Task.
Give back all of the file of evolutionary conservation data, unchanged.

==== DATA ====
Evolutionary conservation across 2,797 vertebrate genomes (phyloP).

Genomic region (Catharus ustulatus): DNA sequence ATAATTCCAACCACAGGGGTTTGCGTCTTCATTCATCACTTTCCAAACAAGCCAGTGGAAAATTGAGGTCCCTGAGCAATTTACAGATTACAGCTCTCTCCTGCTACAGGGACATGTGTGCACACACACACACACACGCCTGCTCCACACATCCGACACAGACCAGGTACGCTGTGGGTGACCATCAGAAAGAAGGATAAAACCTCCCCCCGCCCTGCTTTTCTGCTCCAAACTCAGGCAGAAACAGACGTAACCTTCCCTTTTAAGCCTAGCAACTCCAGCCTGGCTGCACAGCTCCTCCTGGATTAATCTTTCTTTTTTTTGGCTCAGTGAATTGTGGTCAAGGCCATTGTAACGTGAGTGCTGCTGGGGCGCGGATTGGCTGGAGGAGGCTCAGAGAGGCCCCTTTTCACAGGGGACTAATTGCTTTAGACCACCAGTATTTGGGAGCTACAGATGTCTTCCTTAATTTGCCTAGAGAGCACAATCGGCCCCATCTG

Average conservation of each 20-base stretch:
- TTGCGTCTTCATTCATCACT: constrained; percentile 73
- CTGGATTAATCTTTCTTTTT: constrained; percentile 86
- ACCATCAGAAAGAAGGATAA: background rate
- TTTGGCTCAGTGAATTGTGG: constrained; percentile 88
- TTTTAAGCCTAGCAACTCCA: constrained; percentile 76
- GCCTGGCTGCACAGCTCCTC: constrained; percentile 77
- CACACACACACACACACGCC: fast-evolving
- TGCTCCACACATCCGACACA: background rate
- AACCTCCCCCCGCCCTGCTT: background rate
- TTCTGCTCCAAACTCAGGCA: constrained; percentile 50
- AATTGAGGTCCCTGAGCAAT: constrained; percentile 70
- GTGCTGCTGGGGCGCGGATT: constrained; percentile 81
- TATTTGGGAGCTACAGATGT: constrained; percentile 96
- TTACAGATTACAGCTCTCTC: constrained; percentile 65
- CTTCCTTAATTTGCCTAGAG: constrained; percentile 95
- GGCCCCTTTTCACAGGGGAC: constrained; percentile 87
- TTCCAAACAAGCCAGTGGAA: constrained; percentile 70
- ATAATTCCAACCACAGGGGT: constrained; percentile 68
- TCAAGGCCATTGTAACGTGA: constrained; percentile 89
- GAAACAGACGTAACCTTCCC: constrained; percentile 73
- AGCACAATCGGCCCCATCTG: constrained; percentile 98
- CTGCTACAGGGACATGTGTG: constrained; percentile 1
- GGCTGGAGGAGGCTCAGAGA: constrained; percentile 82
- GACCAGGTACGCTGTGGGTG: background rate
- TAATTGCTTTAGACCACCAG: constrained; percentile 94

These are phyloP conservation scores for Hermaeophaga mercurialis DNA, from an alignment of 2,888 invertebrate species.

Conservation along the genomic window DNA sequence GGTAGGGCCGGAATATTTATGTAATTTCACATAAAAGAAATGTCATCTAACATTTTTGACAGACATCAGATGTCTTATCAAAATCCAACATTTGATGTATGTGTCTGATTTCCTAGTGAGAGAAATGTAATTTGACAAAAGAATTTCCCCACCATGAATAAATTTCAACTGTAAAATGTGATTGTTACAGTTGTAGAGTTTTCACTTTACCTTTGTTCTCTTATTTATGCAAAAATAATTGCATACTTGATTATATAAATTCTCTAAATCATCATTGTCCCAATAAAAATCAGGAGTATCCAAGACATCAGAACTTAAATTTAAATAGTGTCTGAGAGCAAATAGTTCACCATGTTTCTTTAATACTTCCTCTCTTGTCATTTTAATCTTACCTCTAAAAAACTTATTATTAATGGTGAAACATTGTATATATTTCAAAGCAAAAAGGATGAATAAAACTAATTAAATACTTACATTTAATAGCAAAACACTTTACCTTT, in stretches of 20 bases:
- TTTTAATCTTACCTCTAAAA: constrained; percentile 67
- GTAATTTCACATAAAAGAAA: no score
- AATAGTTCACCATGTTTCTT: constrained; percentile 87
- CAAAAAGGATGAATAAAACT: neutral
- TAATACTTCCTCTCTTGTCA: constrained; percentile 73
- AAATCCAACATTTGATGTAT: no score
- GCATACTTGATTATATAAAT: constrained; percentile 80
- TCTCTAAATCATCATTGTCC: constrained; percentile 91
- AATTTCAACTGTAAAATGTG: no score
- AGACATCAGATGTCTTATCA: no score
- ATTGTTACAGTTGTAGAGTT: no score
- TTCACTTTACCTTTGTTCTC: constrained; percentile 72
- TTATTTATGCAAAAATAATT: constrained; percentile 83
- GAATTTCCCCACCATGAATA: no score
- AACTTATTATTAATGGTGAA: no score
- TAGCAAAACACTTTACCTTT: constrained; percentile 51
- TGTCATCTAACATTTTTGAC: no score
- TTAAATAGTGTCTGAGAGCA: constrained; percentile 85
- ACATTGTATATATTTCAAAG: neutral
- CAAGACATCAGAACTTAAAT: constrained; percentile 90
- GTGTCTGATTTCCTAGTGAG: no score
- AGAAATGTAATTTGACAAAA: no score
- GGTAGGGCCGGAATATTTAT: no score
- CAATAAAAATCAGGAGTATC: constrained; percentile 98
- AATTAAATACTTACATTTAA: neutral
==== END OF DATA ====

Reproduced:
Evolutionary conservation across 2,797 vertebrate genomes (phyloP).

Genomic region (Catharus ustulatus): DNA sequence ATAATTCCAACCACAGGGGTTTGCGTCTTCATTCATCACTTTCCAAACAAGCCAGTGGAAAATTGAGGTCCCTGAGCAATTTACAGATTACAGCTCTCTCCTGCTACAGGGACATGTGTGCACACACACACACACACGCCTGCTCCACACATCCGACACAGACCAGGTACGCTGTGGGTGACCATCAGAAAGAAGGATAAAACCTCCCCCCGCCCTGCTTTTCTGCTCCAAACTCAGGCAGAAACAGACGTAACCTTCCCTTTTAAGCCTAGCAACTCCAGCCTGGCTGCACAGCTCCTCCTGGATTAATCTTTCTTTTTTTTGGCTCAGTGAATTGTGGTCAAGGCCATTGTAACGTGAGTGCTGCTGGGGCGCGGATTGGCTGGAGGAGGCTCAGAGAGGCCCCTTTTCACAGGGGACTAATTGCTTTAGACCACCAGTATTTGGGAGCTACAGATGTCTTCCTTAATTTGCCTAGAGAGCACAATCGGCCCCATCTG

Average conservation of each 20-base stretch:
- TTGCGTCTTCATTCATCACT: constrained; percentile 73
- CTGGATTAATCTTTCTTTTT: constrained; percentile 86
- ACCATCAGAAAGAAGGATAA: background rate
- TTTGGCTCAGTGAATTGTGG: constrained; percentile 88
- TTTTAAGCCTAGCAACTCCA: constrained; percentile 76
- GCCTGGCTGCACAGCTCCTC: constrained; percentile 77
- CACACACACACACACACGCC: fast-evolving
- TGCTCCACACATCCGACACA: background rate
- AACCTCCCCCCGCCCTGCTT: background rate
- TTCTGCTCCAAACTCAGGCA: constrained; percentile 50
- AATTGAGGTCCCTGAGCAAT: constrained; percentile 70
- GTGCTGCTGGGGCGCGGATT: constrained; percentile 81
- TATTTGGGAGCTACAGATGT: constrained; percentile 96
- TTACAGATTACAGCTCTCTC: constrained; percentile 65
- CTTCCTTAATTTGCCTAGAG: constrained; percentile 95
- GGCCCCTTTTCACAGGGGAC: constrained; percentile 87
- TTCCAAACAAGCCAGTGGAA: constrained; percentile 70
- ATAATTCCAACCACAGGGGT: constrained; percentile 68
- TCAAGGCCATTGTAACGTGA: constrained; percentile 89
- GAAACAGACGTAACCTTCCC: constrained; percentile 73
- AGCACAATCGGCCCCATCTG: constrained; percentile 98
- CTGCTACAGGGACATGTGTG: constrained; percentile 1
- GGCTGGAGGAGGCTCAGAGA: constrained; percentile 82
- GACCAGGTACGCTGTGGGTG: background rate
- TAATTGCTTTAGACCACCAG: constrained; percentile 94

These are phyloP conservation scores for Hermaeophaga mercurialis DNA, from an alignment of 2,888 invertebrate species.

Conservation along the genomic window DNA sequence GGTAGGGCCGGAATATTTATGTAATTTCACATAAAAGAAATGTCATCTAACATTTTTGACAGACATCAGATGTCTTATCAAAATCCAACATTTGATGTATGTGTCTGATTTCCTAGTGAGAGAAATGTAATTTGACAAAAGAATTTCCCCACCATGAATAAATTTCAACTGTAAAATGTGATTGTTACAGTTGTAGAGTTTTCACTTTACCTTTGTTCTCTTATTTATGCAAAAATAATTGCATACTTGATTATATAAATTCTCTAAATCATCATTGTCCCAATAAAAATCAGGAGTATCCAAGACATCAGAACTTAAATTTAAATAGTGTCTGAGAGCAAATAGTTCACCATGTTTCTTTAATACTTCCTCTCTTGTCATTTTAATCTTACCTCTAAAAAACTTATTATTAATGGTGAAACATTGTATATATTTCAAAGCAAAAAGGATGAATAAAACTAATTAAATACTTACATTTAATAGCAAAACACTTTACCTTT, in stretches of 20 bases:
- TTTTAATCTTACCTCTAAAA: constrained; percentile 67
- GTAATTTCACATAAAAGAAA: no score
- AATAGTTCACCATGTTTCTT: constrained; percentile 87
- CAAAAAGGATGAATAAAACT: neutral
- TAATACTTCCTCTCTTGTCA: constrained; percentile 73
- AAATCCAACATTTGATGTAT: no score
- GCATACTTGATTATATAAAT: constrained; percentile 80
- TCTCTAAATCATCATTGTCC: constrained; percentile 91
- AATTTCAACTGTAAAATGTG: no score
- AGACATCAGATGTCTTATCA: no score
- ATTGTTACAGTTGTAGAGTT: no score
- TTCACTTTACCTTTGTTCTC: constrained; percentile 72
- TTATTTATGCAAAAATAATT: constrained; percentile 83
- GAATTTCCCCACCATGAATA: no score
- AACTTATTATTAATGGTGAA: no score
- TAGCAAAACACTTTACCTTT: constrained; percentile 51
- TGTCATCTAACATTTTTGAC: no score
- TTAAATAGTGTCTGAGAGCA: constrained; percentile 85
- ACATTGTATATATTTCAAAG: neutral
- CAAGACATCAGAACTTAAAT: constrained; percentile 90
- GTGTCTGATTTCCTAGTGAG: no score
- AGAAATGTAATTTGACAAAA: no score
- GGTAGGGCCGGAATATTTAT: no score
- CAATAAAAATCAGGAGTATC: constrained; percentile 98
- AATTAAATACTTACATTTAA: neutral